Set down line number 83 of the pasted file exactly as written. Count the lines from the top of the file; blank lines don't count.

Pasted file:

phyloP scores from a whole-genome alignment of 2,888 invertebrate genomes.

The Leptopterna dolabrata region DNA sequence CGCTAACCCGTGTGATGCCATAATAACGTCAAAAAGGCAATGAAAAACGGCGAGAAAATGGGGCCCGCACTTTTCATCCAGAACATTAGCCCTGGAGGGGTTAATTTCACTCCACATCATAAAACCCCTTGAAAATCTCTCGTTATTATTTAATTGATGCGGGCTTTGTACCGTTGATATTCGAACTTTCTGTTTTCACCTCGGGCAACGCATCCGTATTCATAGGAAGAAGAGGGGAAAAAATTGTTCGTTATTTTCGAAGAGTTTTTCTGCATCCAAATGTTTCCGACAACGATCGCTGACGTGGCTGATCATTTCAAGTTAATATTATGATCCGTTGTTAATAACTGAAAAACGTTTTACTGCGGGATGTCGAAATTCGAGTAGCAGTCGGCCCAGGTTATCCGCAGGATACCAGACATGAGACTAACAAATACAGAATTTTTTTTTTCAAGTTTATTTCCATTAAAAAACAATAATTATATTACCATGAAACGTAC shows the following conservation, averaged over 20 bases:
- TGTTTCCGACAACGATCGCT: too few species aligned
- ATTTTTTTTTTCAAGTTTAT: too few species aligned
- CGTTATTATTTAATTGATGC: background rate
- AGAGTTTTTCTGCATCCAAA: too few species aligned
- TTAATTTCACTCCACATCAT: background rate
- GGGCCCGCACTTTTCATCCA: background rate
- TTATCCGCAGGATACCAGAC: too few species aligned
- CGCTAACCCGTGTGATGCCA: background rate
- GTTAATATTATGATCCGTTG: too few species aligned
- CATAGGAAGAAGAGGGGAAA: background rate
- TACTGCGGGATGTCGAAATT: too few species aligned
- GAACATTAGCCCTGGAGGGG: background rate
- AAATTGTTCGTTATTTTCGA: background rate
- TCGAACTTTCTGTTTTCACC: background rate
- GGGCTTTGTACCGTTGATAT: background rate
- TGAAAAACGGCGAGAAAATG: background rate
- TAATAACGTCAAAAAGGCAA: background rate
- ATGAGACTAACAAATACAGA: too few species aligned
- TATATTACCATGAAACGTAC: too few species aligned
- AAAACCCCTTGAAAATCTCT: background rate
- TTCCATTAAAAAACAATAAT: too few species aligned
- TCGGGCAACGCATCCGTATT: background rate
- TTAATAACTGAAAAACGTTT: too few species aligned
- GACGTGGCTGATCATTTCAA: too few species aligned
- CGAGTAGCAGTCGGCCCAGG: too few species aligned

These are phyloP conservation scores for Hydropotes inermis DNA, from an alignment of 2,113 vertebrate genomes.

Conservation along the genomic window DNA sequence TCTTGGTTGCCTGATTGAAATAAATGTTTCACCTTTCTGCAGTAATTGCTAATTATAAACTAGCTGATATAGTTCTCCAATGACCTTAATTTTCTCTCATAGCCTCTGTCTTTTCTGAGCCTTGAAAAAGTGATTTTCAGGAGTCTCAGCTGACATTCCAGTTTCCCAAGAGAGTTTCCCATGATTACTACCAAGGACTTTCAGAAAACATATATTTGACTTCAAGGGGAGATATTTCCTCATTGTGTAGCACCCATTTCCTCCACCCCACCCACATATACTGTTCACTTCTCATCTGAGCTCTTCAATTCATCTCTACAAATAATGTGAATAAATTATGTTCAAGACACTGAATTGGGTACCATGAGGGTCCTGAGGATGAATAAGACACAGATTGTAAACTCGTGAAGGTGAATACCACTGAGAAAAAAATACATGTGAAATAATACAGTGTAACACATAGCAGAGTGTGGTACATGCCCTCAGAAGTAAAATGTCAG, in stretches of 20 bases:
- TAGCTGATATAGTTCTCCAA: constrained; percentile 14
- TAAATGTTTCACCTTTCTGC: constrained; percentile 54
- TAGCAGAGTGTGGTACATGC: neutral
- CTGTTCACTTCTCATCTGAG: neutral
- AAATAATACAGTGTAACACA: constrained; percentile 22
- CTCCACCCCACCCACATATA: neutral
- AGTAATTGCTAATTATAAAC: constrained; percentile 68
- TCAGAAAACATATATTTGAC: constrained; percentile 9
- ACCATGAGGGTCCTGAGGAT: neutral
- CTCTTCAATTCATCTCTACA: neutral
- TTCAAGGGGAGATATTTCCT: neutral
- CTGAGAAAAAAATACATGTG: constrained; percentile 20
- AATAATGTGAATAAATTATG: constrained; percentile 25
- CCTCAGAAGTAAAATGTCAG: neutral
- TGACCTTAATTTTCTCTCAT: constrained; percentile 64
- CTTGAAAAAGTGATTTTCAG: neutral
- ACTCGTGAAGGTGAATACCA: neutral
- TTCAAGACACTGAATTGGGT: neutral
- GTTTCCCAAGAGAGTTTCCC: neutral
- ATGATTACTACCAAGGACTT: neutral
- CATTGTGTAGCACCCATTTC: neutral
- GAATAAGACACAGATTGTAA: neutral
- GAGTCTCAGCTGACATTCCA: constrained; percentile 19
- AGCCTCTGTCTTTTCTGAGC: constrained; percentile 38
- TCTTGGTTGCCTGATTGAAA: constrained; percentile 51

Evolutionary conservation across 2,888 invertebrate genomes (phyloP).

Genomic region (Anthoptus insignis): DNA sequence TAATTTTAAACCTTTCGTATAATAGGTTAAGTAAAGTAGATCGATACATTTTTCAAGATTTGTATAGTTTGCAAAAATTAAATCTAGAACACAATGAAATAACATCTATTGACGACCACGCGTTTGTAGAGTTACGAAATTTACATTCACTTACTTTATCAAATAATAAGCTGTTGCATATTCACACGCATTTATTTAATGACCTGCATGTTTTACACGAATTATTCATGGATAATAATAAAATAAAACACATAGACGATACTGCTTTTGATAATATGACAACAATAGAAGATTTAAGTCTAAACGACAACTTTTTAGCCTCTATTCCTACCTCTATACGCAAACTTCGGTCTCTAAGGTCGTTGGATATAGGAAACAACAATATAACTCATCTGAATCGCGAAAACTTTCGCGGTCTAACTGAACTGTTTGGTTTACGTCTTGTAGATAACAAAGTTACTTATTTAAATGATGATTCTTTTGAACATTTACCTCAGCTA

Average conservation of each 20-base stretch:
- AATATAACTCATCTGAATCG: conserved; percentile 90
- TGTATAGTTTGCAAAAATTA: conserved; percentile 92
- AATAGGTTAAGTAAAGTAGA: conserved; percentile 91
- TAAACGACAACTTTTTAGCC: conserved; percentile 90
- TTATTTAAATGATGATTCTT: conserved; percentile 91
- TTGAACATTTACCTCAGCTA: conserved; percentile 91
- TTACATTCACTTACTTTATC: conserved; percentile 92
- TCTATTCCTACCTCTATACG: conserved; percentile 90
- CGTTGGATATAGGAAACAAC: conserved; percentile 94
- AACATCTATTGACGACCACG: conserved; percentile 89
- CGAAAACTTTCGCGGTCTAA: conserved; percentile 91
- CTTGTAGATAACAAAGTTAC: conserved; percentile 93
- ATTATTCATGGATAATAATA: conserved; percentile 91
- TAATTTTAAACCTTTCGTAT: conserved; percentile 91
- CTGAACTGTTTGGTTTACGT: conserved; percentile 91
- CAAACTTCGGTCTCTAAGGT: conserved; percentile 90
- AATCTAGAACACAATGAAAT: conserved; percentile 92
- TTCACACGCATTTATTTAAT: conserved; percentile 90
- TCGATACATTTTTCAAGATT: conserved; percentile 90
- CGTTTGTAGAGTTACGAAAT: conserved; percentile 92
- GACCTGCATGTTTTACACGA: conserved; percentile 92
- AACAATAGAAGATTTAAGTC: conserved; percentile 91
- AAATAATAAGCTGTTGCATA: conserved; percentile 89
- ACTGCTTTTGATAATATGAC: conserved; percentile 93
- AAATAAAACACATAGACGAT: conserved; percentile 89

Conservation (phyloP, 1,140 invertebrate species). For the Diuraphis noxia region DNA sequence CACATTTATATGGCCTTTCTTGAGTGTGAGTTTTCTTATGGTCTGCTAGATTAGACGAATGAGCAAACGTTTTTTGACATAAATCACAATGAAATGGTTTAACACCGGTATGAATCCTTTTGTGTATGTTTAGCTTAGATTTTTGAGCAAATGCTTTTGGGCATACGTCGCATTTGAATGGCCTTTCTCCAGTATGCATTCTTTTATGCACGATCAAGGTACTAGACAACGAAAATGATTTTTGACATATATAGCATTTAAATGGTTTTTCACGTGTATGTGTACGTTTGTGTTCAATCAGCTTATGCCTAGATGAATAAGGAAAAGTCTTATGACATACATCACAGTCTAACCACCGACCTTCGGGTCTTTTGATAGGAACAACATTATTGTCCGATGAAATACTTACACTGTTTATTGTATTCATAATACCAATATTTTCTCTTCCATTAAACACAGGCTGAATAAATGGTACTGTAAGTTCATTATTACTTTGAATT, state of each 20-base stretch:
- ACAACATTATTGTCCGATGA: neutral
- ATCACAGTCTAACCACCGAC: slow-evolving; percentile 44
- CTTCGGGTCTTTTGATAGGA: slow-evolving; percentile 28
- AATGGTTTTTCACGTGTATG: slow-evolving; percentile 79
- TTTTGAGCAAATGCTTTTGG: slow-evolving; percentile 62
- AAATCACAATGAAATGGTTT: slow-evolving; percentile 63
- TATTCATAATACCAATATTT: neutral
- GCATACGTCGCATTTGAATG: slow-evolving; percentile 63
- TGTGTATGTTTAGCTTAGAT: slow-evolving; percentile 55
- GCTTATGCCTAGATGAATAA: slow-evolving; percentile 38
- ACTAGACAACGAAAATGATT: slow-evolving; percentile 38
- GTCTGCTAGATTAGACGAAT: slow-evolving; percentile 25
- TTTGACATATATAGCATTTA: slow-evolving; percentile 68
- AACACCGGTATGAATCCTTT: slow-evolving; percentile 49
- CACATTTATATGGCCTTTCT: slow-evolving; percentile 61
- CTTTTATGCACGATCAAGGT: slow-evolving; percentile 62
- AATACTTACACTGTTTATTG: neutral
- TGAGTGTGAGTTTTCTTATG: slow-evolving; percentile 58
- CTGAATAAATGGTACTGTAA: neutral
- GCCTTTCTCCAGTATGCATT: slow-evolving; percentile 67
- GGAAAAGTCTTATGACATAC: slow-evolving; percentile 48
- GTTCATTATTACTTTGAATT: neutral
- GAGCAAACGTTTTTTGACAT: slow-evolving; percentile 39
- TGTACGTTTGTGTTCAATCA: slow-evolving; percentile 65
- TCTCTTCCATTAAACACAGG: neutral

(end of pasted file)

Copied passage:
Conservation (phyloP, 1,140 invertebrate species). For the Diuraphis noxia region DNA sequence CACATTTATATGGCCTTTCTTGAGTGTGAGTTTTCTTATGGTCTGCTAGATTAGACGAATGAGCAAACGTTTTTTGACATAAATCACAATGAAATGGTTTAACACCGGTATGAATCCTTTTGTGTATGTTTAGCTTAGATTTTTGAGCAAATGCTTTTGGGCATACGTCGCATTTGAATGGCCTTTCTCCAGTATGCATTCTTTTATGCACGATCAAGGTACTAGACAACGAAAATGATTTTTGACATATATAGCATTTAAATGGTTTTTCACGTGTATGTGTACGTTTGTGTTCAATCAGCTTATGCCTAGATGAATAAGGAAAAGTCTTATGACATACATCACAGTCTAACCACCGACCTTCGGGTCTTTTGATAGGAACAACATTATTGTCCGATGAAATACTTACACTGTTTATTGTATTCATAATACCAATATTTTCTCTTCCATTAAACACAGGCTGAATAAATGGTACTGTAAGTTCATTATTACTTTGAATT, state of each 20-base stretch: